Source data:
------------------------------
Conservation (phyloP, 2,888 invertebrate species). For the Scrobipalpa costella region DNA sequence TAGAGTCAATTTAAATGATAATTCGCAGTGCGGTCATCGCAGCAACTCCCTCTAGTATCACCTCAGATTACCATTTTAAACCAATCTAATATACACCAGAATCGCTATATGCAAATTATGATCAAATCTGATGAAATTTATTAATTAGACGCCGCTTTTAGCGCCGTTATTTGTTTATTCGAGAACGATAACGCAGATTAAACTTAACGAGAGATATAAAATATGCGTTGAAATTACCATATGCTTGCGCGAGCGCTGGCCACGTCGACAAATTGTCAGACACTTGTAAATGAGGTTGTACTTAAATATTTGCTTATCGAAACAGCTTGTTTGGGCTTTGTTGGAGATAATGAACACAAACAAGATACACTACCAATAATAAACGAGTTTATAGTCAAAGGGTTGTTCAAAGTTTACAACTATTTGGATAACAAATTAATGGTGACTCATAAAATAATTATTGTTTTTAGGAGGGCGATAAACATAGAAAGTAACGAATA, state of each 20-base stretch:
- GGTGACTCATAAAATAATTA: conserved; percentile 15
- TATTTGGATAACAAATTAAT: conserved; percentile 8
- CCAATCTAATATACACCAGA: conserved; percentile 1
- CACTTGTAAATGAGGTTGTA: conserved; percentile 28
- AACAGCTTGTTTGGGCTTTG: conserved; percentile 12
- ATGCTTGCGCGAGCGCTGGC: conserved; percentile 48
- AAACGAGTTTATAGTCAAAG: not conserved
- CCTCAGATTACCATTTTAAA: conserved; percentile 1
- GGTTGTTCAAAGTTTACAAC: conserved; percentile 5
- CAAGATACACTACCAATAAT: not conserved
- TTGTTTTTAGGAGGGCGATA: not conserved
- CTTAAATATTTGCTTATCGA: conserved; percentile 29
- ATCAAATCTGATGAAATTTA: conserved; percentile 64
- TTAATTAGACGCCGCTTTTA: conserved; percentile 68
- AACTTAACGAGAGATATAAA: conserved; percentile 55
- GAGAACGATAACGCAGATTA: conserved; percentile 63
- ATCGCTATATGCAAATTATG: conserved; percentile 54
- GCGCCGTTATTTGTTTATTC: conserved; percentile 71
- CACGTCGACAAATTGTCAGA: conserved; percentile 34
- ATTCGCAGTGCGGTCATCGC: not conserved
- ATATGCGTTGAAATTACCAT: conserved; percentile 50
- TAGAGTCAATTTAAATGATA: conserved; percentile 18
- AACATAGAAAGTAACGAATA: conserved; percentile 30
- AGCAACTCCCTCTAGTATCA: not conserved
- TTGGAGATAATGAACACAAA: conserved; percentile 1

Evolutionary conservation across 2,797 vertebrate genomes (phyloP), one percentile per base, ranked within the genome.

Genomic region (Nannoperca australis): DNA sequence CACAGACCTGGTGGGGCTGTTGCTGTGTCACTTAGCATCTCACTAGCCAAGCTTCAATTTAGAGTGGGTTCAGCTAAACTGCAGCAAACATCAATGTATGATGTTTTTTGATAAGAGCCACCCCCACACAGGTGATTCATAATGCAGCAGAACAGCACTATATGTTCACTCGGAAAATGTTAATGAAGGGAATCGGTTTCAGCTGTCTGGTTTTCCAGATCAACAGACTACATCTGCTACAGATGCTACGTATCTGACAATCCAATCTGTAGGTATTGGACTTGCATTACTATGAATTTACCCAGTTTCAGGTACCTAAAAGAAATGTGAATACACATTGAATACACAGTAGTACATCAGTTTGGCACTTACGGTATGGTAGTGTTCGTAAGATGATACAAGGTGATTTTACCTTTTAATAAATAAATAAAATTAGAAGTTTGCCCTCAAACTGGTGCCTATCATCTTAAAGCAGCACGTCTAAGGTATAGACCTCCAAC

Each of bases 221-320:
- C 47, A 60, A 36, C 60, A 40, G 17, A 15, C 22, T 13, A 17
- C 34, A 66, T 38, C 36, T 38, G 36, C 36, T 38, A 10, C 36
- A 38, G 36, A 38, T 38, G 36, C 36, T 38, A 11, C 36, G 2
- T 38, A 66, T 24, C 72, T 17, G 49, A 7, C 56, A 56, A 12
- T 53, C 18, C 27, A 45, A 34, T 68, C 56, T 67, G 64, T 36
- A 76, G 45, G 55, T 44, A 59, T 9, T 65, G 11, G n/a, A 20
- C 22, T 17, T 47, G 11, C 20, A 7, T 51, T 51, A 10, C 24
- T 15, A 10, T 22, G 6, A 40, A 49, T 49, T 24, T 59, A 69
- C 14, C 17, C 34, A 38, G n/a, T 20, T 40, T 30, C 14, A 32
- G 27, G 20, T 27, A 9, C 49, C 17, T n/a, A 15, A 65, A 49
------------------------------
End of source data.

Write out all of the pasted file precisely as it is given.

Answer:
Conservation (phyloP, 2,888 invertebrate species). For the Scrobipalpa costella region DNA sequence TAGAGTCAATTTAAATGATAATTCGCAGTGCGGTCATCGCAGCAACTCCCTCTAGTATCACCTCAGATTACCATTTTAAACCAATCTAATATACACCAGAATCGCTATATGCAAATTATGATCAAATCTGATGAAATTTATTAATTAGACGCCGCTTTTAGCGCCGTTATTTGTTTATTCGAGAACGATAACGCAGATTAAACTTAACGAGAGATATAAAATATGCGTTGAAATTACCATATGCTTGCGCGAGCGCTGGCCACGTCGACAAATTGTCAGACACTTGTAAATGAGGTTGTACTTAAATATTTGCTTATCGAAACAGCTTGTTTGGGCTTTGTTGGAGATAATGAACACAAACAAGATACACTACCAATAATAAACGAGTTTATAGTCAAAGGGTTGTTCAAAGTTTACAACTATTTGGATAACAAATTAATGGTGACTCATAAAATAATTATTGTTTTTAGGAGGGCGATAAACATAGAAAGTAACGAATA, state of each 20-base stretch:
- GGTGACTCATAAAATAATTA: conserved; percentile 15
- TATTTGGATAACAAATTAAT: conserved; percentile 8
- CCAATCTAATATACACCAGA: conserved; percentile 1
- CACTTGTAAATGAGGTTGTA: conserved; percentile 28
- AACAGCTTGTTTGGGCTTTG: conserved; percentile 12
- ATGCTTGCGCGAGCGCTGGC: conserved; percentile 48
- AAACGAGTTTATAGTCAAAG: not conserved
- CCTCAGATTACCATTTTAAA: conserved; percentile 1
- GGTTGTTCAAAGTTTACAAC: conserved; percentile 5
- CAAGATACACTACCAATAAT: not conserved
- TTGTTTTTAGGAGGGCGATA: not conserved
- CTTAAATATTTGCTTATCGA: conserved; percentile 29
- ATCAAATCTGATGAAATTTA: conserved; percentile 64
- TTAATTAGACGCCGCTTTTA: conserved; percentile 68
- AACTTAACGAGAGATATAAA: conserved; percentile 55
- GAGAACGATAACGCAGATTA: conserved; percentile 63
- ATCGCTATATGCAAATTATG: conserved; percentile 54
- GCGCCGTTATTTGTTTATTC: conserved; percentile 71
- CACGTCGACAAATTGTCAGA: conserved; percentile 34
- ATTCGCAGTGCGGTCATCGC: not conserved
- ATATGCGTTGAAATTACCAT: conserved; percentile 50
- TAGAGTCAATTTAAATGATA: conserved; percentile 18
- AACATAGAAAGTAACGAATA: conserved; percentile 30
- AGCAACTCCCTCTAGTATCA: not conserved
- TTGGAGATAATGAACACAAA: conserved; percentile 1

Evolutionary conservation across 2,797 vertebrate genomes (phyloP), one percentile per base, ranked within the genome.

Genomic region (Nannoperca australis): DNA sequence CACAGACCTGGTGGGGCTGTTGCTGTGTCACTTAGCATCTCACTAGCCAAGCTTCAATTTAGAGTGGGTTCAGCTAAACTGCAGCAAACATCAATGTATGATGTTTTTTGATAAGAGCCACCCCCACACAGGTGATTCATAATGCAGCAGAACAGCACTATATGTTCACTCGGAAAATGTTAATGAAGGGAATCGGTTTCAGCTGTCTGGTTTTCCAGATCAACAGACTACATCTGCTACAGATGCTACGTATCTGACAATCCAATCTGTAGGTATTGGACTTGCATTACTATGAATTTACCCAGTTTCAGGTACCTAAAAGAAATGTGAATACACATTGAATACACAGTAGTACATCAGTTTGGCACTTACGGTATGGTAGTGTTCGTAAGATGATACAAGGTGATTTTACCTTTTAATAAATAAATAAAATTAGAAGTTTGCCCTCAAACTGGTGCCTATCATCTTAAAGCAGCACGTCTAAGGTATAGACCTCCAAC

Each of bases 221-320:
- C 47, A 60, A 36, C 60, A 40, G 17, A 15, C 22, T 13, A 17
- C 34, A 66, T 38, C 36, T 38, G 36, C 36, T 38, A 10, C 36
- A 38, G 36, A 38, T 38, G 36, C 36, T 38, A 11, C 36, G 2
- T 38, A 66, T 24, C 72, T 17, G 49, A 7, C 56, A 56, A 12
- T 53, C 18, C 27, A 45, A 34, T 68, C 56, T 67, G 64, T 36
- A 76, G 45, G 55, T 44, A 59, T 9, T 65, G 11, G n/a, A 20
- C 22, T 17, T 47, G 11, C 20, A 7, T 51, T 51, A 10, C 24
- T 15, A 10, T 22, G 6, A 40, A 49, T 49, T 24, T 59, A 69
- C 14, C 17, C 34, A 38, G n/a, T 20, T 40, T 30, C 14, A 32
- G 27, G 20, T 27, A 9, C 49, C 17, T n/a, A 15, A 65, A 49